Banks fear having no borrowers, despite cut rates

Despite the recent cut imposed on lending interest rates, many banks still worry that there will not be many borrowers.

With credit accounting for a large proportion of their total revenue, many banks are on the verge of having lower annual profits than last year, Saigon Tiep Thi newspaper reported.

Vietcombank and Agribank are offering the lowest lending interest rate of only 14.5 per cent a year, for borrowers operating in the agriculture and rural, and export sectors.


The two major banks have set a new trend for other commercial banks such as ACB, VIB, and HDBank to cut their rates.

However, despite the reduced interest rates, many bank executives still hold a negative outlook on the market.

For instance, Nguyen Phuoc thanh, CEO of Vietcombank, said this year his bank set a credit growth target of only 15 per cent, while the figure assigned by the State Bank of Vietnam is 17 per cent.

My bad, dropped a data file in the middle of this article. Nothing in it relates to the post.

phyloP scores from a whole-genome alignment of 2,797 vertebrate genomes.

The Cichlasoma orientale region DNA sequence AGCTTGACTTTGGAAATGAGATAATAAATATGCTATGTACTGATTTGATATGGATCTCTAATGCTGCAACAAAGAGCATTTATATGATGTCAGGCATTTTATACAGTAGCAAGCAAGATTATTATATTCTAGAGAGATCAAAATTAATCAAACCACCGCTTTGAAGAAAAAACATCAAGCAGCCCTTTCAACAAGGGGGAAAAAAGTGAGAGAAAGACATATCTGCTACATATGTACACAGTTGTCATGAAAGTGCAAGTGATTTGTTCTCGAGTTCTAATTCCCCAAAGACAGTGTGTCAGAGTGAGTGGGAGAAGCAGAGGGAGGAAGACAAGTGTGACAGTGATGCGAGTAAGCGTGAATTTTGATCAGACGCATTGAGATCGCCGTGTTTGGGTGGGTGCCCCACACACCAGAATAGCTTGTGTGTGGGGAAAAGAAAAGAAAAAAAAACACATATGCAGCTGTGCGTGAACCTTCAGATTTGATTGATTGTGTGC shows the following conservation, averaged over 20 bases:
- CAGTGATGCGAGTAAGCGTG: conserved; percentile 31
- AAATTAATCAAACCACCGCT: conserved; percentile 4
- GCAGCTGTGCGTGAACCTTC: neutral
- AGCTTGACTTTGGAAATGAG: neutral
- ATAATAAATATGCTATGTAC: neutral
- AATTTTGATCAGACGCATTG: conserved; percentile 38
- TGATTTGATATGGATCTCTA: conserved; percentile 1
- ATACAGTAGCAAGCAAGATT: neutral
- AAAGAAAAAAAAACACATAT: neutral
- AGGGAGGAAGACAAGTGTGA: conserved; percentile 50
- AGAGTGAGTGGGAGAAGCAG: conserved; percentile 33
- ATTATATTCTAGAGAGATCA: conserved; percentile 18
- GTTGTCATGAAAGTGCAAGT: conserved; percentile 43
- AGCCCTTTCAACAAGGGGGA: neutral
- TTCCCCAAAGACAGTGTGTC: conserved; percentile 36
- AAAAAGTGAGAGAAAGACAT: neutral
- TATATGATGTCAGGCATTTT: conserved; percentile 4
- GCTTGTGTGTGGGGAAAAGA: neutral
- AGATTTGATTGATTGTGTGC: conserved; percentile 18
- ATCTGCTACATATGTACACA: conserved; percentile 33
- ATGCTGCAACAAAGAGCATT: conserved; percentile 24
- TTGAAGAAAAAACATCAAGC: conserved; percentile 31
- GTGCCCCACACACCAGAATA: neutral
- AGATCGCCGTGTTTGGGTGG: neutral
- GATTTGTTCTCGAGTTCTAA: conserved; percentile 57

The main reason is that local businesses will continue to face challenges for their outlets this year, he said.

Last year, Vietcombank focused most of its credit to the export sector. But many of the borrowers fell into a tough spot by the end of last year, and it continued to be on the downward trend from the beginning of this year.

Rice, seafood, cashews, and peppers -- all of them have had their prices reduced on the global market, said Thanh.

“Businesses borrowing capital from Vietcomabnk are struggling to solve the problem of finding customers,” he said.

“Consequently, even when they can access bank loans with lower interest rates, if they have no customers, exporting businesses still cannot survive.”

Thanh admitted that Vietcombank may earn lower profits from credit activity than last year.

“We will try to increase revenues from other activities, but after all, the full-year profit is likely to be affected.”

The profit pressure has burdened many banks recently.

Many small banks have also had to join the race with major banks to cut lending interest rates, while they still have to mobilize deposits at high rates.

A CEO of a Ho Chi Minh City-based bank said his institution has been mobilizing deposits at exorbitant interest rates. As a result, it is not likely for the bank to meet its profit target.

“We have planned to adjust the target this March,” he said.

The chairman of the board of members of Agribank said it would also optimize expenses in administration and operation, to ensure revenues and profits at this hard economic time.

Source Tuoi tre